I decided that I would use Haiku to give students access to a range of tutorial videos for the algorithms that they would need to learn. Students worked in partners and were assigned an algorithm, which they would need to learn well enough to explain it to another student.

As I watched students working, I noticed with excitement that now 100% of my class was fully engaged. Working with one other person and having control over the content in front of them, they could go at their own pace, stop the video, talk about it, ask each other questions and re-watch certain parts. They recorded their learning and came up with new examples in their notebooks, and they practiced explaining the algorithm to each other. During this time, I was able to walk around and listen to students, ask them questions, get a feel for their understanding, clear misconceptions and push the more advanced students by giving them more difficult problems.

After a while, we switched partners and kids were now matched with someone who had learned a method different from theirs. For this second round, they were no longer learning from the videos but from each other (though they still had the computers to double-check) and I again walked around listening and helping. By the end of the class period, students had been exposed to two or three different methods, which we returned to throughout the unit. We repeated this format again two more times in the unit so that we could cover all the methods they needed to learn.

As I approach the end of this unit, I have noticed that my students feel more secure with these algorithms than they have in past years. I really believe that giving them accountability and control over their learning highly increased their buy-in and engagement and helped their understanding of the subject matter.

When I was planning these lessons and later reflecting on them, I remembered something that Jeff Utecht shared with us during his visit. He said that through blended learning, we can have the students access content on their own and we can then use our time with them to provide context for this content, clear up misconceptions and develop skills. By finding a different way to deliver the math content in these lessons (videos), I was free to walk around, listen to all students, support the ones that were struggling and push the ones that were ready for a challenge - and they didn't have to sit still for any of it! I am excited to continue exploring how Blended Learning can enhance the learning experiences in my classroom, help me reach more students and also empower them to use the tools at their disposal to take control of their own learning.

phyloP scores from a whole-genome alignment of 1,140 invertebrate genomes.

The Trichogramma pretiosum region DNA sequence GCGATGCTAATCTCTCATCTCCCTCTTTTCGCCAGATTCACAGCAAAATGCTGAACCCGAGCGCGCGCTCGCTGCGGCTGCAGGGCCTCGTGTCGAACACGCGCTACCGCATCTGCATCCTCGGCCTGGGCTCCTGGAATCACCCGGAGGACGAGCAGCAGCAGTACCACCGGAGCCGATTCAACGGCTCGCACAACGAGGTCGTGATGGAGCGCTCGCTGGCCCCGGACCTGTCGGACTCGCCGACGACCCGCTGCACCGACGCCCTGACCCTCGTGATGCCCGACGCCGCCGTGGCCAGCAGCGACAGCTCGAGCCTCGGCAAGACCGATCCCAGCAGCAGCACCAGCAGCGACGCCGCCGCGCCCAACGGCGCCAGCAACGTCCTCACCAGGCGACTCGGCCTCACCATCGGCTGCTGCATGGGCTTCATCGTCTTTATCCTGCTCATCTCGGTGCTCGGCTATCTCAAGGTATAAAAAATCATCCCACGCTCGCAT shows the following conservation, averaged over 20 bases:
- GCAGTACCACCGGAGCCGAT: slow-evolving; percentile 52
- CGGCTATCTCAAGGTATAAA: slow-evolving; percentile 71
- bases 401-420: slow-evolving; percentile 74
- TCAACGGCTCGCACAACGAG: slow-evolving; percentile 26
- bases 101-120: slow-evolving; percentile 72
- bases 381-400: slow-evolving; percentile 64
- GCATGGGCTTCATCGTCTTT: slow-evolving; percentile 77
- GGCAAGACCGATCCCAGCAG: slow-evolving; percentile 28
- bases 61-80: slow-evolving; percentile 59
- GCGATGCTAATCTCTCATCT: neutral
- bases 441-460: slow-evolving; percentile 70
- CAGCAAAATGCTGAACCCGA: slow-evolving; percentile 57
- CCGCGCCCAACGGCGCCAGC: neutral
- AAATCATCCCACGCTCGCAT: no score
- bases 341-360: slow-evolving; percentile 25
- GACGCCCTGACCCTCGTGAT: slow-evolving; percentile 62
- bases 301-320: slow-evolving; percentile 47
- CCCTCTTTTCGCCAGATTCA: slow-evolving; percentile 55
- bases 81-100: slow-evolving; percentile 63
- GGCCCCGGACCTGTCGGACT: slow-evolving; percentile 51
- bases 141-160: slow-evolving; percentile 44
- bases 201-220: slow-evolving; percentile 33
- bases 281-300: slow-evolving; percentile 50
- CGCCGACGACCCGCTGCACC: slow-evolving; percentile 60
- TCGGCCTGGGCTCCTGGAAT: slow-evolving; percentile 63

Building Independence Through Technology

posted Sep 8, 2015, 3:17 PM by Laura Blanco   [ updated Sep 8, 2015, 3:26 PM ]

Last year, I had my students involved in a Math extension activity where they created video tutorials of the different strategies and algorithms we learned in our unit. As is often the case, I had students who had already mastered these concepts and were ready to be challenged, and I had students that still needed to review them more times in order to feel comfortable. In the same way, all my students were in different places in terms of their knowledge and comfort with the tools that we would be using (Explain Everything, Youtube, etc). I knew that for this to be a successful and productive activity, I needed to differentiate both the Math and the Technology components.

I decided that the best way to do this was to design a way for each student to be able to get the tools they need and work at their own pace. As I was planning this, I became more and more interested in seeing how much the students could figure out and problem solve on their own when given a few resources as a starting point. I wanted students to be able to realize their own ability to figure things out, teach themselves through trial and error, and search for answers and tutorials online. Our students have so much technology available, both at school and at home, but sometimes they still fail to recognize that they have a powerful tool right in front of them that can give them all the information they want!

Thinglink provided a great platform to give the students a starting point for this work. I created an image with the instructions and added the resources as links on top of the image. Each student had a laptop to access the Thinglink image and to research and an iPad to execute their video.

Students could use the resources I gave them if they felt like they needed them, or find others on their own. Some students felt comfortable with Explain Everything, so they jumped straight to the Math, while other students watched the entire tutorial, and followed along on their iPads to familiarize themselves with the tool before starting.

It was very exciting to watch them work as they figured out what their needs were and how they could find resources online to answer their questions (both for Math and technology). If they didn’t know how to add images on Explain Everything - they found a tutorial for that! If they needed to review the partial products method before doing their video, they looked it up! Part of the 'challenge' was for them to be very independent with this, both the math part and the technology, and the kids were able to go with it, recognize their needs, find answers to their questions and then create their own videos.

Designing learning experiences like these can be a bit scary, particularly when we are not familiar with the tools ourselves. This is where promoting independence and problem solving in the students really pays off. I did not have to be an expert using the app - they could learn more about it on their own!

Enjoy this video Doug made of the whole experience!

YouTube Video